As to the specific topic of Matthew's Judgment of the Sheep and Goats, this has been one of the most widely debated paragraphs in the history of Christianity. There are more than 1400 known commentaries for this specific part of the gospel in the last 1900 years - see Sherman Gray's, The Least of My Brothers: Matthew 25:31-46: A History of Tradition.

Over the centuries, the Catholic church has issued several ecclesiastical pronouncements which invoke Matt 25:31-46. The most recent Papal issue was in 1943, when the Roman Catholic Church received an influential encyclical from Pope Pius XII called Divino afflante Spiritu which was intended to guide Catholics who interpret Scripture. All official pronouncements, to my knowledge, do not give an explanation as to why this specific passage is only found in Matthew, but focus on how it should be interpreted.

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    The answer doesn't actually address the actual question about the uniqueness of the Last Judgment being described in Matthew only and instead spends most of the time on an tangential concern about biblical exegesis (one which is not universally upheld by Catholic theologians) – eques Jul 20 '20 at 14:52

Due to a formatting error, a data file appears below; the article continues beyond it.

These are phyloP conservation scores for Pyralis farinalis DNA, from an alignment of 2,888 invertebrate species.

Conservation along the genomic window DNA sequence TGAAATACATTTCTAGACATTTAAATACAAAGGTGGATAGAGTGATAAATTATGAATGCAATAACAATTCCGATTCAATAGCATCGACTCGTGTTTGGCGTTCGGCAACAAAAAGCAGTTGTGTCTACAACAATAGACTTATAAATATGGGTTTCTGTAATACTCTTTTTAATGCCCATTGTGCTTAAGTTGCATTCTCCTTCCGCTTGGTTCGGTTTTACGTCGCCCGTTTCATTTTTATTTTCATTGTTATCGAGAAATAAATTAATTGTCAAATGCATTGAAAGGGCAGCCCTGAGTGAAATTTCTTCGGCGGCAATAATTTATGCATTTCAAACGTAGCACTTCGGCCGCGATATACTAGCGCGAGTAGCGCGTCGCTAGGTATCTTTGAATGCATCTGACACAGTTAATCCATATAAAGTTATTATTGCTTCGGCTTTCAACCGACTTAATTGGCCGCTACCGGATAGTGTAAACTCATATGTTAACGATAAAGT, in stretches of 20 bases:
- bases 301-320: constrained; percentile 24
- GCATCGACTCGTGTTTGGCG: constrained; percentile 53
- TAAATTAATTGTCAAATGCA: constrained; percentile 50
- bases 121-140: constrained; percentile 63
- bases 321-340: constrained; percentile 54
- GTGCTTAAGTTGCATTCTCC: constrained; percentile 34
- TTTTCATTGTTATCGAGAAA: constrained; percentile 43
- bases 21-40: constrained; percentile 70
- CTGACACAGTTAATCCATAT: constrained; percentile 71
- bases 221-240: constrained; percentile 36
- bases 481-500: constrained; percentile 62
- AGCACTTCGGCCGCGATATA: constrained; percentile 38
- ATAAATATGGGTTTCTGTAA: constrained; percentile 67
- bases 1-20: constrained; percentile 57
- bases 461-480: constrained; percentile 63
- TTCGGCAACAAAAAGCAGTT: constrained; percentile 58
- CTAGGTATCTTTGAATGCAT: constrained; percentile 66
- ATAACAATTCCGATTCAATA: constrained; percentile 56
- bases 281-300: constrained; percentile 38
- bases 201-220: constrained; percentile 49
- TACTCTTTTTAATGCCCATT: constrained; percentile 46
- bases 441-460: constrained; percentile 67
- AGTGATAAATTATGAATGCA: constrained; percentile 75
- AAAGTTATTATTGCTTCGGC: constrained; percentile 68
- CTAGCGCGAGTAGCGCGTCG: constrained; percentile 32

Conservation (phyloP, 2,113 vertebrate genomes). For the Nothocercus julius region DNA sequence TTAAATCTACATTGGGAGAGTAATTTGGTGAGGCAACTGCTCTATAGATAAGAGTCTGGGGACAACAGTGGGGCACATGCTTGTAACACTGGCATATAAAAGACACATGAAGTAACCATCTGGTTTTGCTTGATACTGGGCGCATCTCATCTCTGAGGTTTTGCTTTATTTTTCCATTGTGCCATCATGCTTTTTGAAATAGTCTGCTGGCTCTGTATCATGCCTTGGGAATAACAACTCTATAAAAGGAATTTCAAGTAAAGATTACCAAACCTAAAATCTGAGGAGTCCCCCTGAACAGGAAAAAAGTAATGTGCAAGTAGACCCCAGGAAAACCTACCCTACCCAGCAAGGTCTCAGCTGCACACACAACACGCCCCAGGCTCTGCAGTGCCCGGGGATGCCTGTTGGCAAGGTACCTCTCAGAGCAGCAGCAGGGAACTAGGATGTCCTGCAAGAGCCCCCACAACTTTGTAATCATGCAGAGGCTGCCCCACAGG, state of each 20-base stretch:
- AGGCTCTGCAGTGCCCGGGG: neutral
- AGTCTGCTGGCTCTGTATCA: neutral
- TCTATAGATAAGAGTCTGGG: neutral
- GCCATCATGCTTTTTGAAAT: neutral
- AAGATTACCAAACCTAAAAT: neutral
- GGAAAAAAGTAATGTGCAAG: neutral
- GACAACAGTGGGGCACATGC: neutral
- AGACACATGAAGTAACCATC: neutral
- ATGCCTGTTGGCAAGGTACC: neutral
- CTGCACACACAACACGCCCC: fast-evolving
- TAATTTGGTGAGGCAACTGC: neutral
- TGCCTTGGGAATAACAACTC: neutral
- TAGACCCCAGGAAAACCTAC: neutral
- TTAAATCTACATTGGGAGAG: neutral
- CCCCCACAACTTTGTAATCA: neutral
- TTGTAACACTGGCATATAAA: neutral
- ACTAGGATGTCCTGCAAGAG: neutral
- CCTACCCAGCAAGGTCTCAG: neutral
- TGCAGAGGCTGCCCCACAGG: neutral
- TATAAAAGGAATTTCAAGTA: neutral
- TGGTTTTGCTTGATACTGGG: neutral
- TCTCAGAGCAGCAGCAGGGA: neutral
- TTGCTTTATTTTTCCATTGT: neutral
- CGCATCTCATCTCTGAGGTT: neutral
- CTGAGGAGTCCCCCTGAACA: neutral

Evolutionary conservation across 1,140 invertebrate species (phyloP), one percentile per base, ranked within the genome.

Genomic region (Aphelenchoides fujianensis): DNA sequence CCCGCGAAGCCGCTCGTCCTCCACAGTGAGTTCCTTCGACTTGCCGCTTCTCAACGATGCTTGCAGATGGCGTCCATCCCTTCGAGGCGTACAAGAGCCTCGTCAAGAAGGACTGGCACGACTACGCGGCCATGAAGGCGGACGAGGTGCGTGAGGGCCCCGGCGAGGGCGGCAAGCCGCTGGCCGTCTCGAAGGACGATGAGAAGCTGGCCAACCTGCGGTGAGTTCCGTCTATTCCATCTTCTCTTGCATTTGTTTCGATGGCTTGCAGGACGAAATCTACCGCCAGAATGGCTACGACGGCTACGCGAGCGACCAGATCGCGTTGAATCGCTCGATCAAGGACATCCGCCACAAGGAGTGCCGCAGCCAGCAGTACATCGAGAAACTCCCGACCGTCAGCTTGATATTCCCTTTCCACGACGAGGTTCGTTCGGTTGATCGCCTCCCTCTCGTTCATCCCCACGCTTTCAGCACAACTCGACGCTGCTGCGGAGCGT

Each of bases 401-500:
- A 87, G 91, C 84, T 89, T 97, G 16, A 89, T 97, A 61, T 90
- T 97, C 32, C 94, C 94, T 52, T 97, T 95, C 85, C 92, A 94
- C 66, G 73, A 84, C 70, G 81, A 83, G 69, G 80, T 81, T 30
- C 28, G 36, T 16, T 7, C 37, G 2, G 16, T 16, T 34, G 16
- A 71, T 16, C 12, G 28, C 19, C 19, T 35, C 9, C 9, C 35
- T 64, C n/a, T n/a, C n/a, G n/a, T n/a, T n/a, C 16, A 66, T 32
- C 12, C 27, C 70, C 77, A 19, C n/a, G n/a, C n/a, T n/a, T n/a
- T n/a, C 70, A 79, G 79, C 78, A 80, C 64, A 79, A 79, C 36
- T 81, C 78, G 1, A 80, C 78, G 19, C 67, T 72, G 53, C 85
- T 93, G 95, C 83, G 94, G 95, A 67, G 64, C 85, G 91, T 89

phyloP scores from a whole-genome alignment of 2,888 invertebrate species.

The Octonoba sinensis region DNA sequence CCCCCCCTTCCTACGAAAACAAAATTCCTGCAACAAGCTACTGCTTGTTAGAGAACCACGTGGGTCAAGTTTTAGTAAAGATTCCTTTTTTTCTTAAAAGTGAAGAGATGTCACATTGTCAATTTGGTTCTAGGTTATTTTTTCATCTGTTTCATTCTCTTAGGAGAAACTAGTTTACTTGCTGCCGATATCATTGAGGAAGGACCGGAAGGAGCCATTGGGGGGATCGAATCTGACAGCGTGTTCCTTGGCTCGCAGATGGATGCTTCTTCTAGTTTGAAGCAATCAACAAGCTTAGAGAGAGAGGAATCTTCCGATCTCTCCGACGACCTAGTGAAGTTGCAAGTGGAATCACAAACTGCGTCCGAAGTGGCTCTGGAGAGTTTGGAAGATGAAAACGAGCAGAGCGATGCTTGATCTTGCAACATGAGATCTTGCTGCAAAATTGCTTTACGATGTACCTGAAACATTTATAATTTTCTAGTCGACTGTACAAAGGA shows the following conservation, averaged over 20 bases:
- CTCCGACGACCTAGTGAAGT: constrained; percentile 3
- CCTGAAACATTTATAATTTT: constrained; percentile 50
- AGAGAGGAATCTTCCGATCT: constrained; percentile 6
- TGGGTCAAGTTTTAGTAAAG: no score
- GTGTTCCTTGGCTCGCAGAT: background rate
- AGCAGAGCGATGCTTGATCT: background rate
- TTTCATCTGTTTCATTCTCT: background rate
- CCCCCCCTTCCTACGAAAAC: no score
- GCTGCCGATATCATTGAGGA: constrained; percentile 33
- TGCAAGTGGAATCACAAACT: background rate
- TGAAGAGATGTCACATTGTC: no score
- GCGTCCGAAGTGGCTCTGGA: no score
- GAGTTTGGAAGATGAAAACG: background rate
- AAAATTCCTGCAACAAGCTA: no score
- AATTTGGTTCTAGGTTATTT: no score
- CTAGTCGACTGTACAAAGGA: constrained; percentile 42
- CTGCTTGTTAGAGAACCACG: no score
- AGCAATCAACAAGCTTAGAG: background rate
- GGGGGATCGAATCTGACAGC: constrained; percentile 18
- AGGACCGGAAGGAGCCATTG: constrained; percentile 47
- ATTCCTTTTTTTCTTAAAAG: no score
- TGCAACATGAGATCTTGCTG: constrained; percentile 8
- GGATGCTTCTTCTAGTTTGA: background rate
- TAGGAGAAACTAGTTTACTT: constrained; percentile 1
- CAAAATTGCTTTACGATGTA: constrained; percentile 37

• The OP's question is on how the Catholic Church explains this, not Catholic theologians. – Codosaur Jul 21 '20 at 12:51
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    That may be true, but the Catholic Church doesn't have an official position on the Q hypothesis and it still doesn't answer the question of why the Last Judgment only appears in Matthew. – eques Jul 21 '20 at 13:30
  • I did not claim the church has an official position on a particular hypotheses, that's why there's a link to all hypotheses, as well as a link to a book that deals with all 1400 commentaries, which for historical reasons are obviously mostly Catholic. But since you seem to have access to an explanation which is universally upheld by all Catholic theologians, please do share. – Codosaur Jul 22 '20 at 7:15
  • Who said I have access to said explanation, if one even exists? I don't have to have one to find issues with your answer – eques Jul 22 '20 at 13:29